Camera functionalities.

      But these experiences were/are highly disjointed affairs, largely hindered by the restrictions of the web and widespread adoptability. Even the seemingly minor act of moving the app experience into a browser could disconnect the buyer from the process. And as you know, if the buyer becomes frustrated, s/he will likely move along.

      Today, apps are designed for this sole purpose, include built-in camera tools, and let you build a comparative shopping list without ever opening another tab on your phone.

      Augmented reality.

      By combining the real-time connection of geolocation with some creative use of your device’s camera (and several standout applications), augmented reality is turning every physical step a buyer takes into another marketing opportunity. Simply opening an app enabled with augmented reality keys buyers into every buying opportunity within view of the camera lens.

      In other words, if you’re in Times Square using an augmented reality app focused on restaurants, be prepared for a veritable flood of names, street addresses, discounts, and offers overlaying your real life experience.

      Doesn't my mobile website already do this?

      Undoubtedly, there are benefits to having both apps and responsive websites. And we don’t think it’s an “either/or” situation—mobile-optimized websites are key to any company’s success. Both entities are extensions of your brand, and should be given similar care and attention. They just shouldn’t be similar experiences.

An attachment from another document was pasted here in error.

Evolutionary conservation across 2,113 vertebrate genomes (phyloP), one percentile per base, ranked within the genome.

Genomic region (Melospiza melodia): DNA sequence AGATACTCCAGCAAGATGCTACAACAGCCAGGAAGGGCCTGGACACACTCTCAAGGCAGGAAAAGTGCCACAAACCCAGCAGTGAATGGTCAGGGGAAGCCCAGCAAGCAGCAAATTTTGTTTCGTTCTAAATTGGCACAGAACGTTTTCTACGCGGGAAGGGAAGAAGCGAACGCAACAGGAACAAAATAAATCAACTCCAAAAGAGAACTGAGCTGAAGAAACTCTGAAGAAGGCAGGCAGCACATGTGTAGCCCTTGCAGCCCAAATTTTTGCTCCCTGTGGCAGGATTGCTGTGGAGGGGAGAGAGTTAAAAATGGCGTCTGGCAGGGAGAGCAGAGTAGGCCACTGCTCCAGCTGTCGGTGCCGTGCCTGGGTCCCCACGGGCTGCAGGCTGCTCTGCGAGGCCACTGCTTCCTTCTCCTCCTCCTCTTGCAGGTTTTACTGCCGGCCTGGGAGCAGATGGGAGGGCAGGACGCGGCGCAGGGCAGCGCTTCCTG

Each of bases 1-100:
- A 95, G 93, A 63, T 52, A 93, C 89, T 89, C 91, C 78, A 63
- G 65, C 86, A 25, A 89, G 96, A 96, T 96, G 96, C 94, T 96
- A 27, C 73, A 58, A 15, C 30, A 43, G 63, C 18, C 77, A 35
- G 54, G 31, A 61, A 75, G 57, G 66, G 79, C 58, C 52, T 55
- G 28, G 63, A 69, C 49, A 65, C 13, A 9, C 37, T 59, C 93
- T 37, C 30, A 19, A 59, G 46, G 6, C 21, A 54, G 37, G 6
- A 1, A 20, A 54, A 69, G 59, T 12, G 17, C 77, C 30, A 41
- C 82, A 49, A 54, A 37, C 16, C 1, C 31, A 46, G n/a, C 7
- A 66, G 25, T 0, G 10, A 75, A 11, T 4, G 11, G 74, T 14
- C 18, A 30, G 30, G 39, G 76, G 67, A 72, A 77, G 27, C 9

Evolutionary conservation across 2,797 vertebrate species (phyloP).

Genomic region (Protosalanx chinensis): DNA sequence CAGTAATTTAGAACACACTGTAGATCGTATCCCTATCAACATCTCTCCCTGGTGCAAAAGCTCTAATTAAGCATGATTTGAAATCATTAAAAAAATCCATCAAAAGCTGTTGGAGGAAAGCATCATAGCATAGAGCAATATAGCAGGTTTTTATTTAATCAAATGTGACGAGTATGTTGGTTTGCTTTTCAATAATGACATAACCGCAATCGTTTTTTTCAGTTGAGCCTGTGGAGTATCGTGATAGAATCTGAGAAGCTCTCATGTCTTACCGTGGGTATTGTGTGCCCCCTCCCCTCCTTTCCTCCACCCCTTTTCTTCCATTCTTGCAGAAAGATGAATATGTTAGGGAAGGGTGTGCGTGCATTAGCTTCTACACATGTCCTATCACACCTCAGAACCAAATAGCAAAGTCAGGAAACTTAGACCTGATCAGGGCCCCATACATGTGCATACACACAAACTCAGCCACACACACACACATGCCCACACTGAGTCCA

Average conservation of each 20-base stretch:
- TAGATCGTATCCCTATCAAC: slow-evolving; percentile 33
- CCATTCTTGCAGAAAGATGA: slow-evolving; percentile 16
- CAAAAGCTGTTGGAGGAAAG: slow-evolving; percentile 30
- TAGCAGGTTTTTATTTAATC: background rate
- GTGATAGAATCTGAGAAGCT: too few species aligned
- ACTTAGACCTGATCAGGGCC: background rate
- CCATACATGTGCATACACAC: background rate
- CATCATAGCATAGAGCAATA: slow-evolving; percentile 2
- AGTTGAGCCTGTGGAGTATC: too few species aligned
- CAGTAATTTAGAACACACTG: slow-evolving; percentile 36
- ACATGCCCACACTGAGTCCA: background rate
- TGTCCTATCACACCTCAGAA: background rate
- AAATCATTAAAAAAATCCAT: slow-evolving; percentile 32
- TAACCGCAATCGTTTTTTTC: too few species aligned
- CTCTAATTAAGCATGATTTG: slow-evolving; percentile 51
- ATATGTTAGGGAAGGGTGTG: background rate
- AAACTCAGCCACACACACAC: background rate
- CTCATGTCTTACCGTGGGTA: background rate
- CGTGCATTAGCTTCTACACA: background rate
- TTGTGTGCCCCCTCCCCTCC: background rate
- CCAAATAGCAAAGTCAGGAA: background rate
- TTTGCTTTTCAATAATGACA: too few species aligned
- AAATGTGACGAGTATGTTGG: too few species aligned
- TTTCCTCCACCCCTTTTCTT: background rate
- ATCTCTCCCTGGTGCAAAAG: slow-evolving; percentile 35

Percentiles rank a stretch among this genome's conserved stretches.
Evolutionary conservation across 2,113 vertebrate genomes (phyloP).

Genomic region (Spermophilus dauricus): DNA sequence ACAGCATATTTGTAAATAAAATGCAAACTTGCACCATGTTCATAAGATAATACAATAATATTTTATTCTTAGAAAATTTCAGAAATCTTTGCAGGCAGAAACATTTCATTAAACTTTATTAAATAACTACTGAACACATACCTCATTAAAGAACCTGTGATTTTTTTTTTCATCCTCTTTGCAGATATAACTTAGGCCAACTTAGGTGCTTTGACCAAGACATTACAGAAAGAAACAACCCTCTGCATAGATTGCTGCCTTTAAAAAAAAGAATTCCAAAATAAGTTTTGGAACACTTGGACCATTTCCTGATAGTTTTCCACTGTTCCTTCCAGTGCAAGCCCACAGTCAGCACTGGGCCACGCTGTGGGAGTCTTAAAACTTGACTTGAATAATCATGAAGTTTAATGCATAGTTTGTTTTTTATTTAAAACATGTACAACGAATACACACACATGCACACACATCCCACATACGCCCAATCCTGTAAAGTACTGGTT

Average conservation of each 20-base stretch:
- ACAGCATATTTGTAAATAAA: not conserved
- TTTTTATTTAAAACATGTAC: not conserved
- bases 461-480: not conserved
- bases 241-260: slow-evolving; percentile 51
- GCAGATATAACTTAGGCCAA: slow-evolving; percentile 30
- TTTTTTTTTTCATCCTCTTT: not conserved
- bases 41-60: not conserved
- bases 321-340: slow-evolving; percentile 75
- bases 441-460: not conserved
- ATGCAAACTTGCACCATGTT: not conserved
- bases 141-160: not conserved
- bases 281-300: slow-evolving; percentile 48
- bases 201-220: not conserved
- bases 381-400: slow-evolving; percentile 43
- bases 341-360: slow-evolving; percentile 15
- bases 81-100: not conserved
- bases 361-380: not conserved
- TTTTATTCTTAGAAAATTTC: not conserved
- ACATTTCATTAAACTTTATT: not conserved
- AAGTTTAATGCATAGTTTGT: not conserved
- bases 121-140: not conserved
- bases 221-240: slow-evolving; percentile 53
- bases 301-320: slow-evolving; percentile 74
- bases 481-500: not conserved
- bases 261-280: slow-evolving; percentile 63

Through proper responsive design, your website can double as a mobile experience, but it is (once again) hindered by the limitations of the mobile browser. Bandwidth, browser latency, and the like, can all slow your site to a crawl, potentially harming your brand credibility.

      (Not to mention your traffic! Did you know 40% of site visitors will abandon a website that takes more than three seconds to load? Time is money!) It should be noted that bandwidth and latency will affect an app almost as much as a mobile site if you’re doing anything with real-time data. But the major difference between an app and a mobile site is that an app can use the full power of a phone’s hardware to provide smooth animations, better performance, more intuitive UI gestures, and more.

      That said, if your current website ISN’T responsively designed for mobile, you may need to undergo an entire site redesign before that can happen, which is likely costlier and more resource-intensive than building an app.

      In order to target mobile users, apps are written and maintained for different platforms (iOS, Android, Windows Mobile, etc.). This allows each experience to be optimized according to user preference, and to the device for which it’s intended.

      In short, maybe your mobile website conveys everything you want and need it to. If so, congratulations—you’re well ahead of most of your peers. But is the site delivering everything your brand represents? Is it delivering everything your brand could potentially be?

      If you’re even the slightest bit unsure, keep reading.

      Related: 10 Questions to Ask When Optimizing Your Website for Mobile Users

      Do I really NEED an app? Do my customers NEED an app?

      After going through all these points, the answer is pretty clear: Yes, you need an app. And to back it up, there’s this little tidbit: 64 percent of app users say they view brands with mobile apps more favorably. 

      Sure, modern smartphones all come with web browsers, meaning you can do pretty much anything you can do on a desktop computer in a phone’s browser. But before you assume your mobile presence is enough, you should also ask these questions:

      • Will your mobile site automatically notify customers your products are nearby via geolocation?
      • When was the last time your site told you the name of that customer?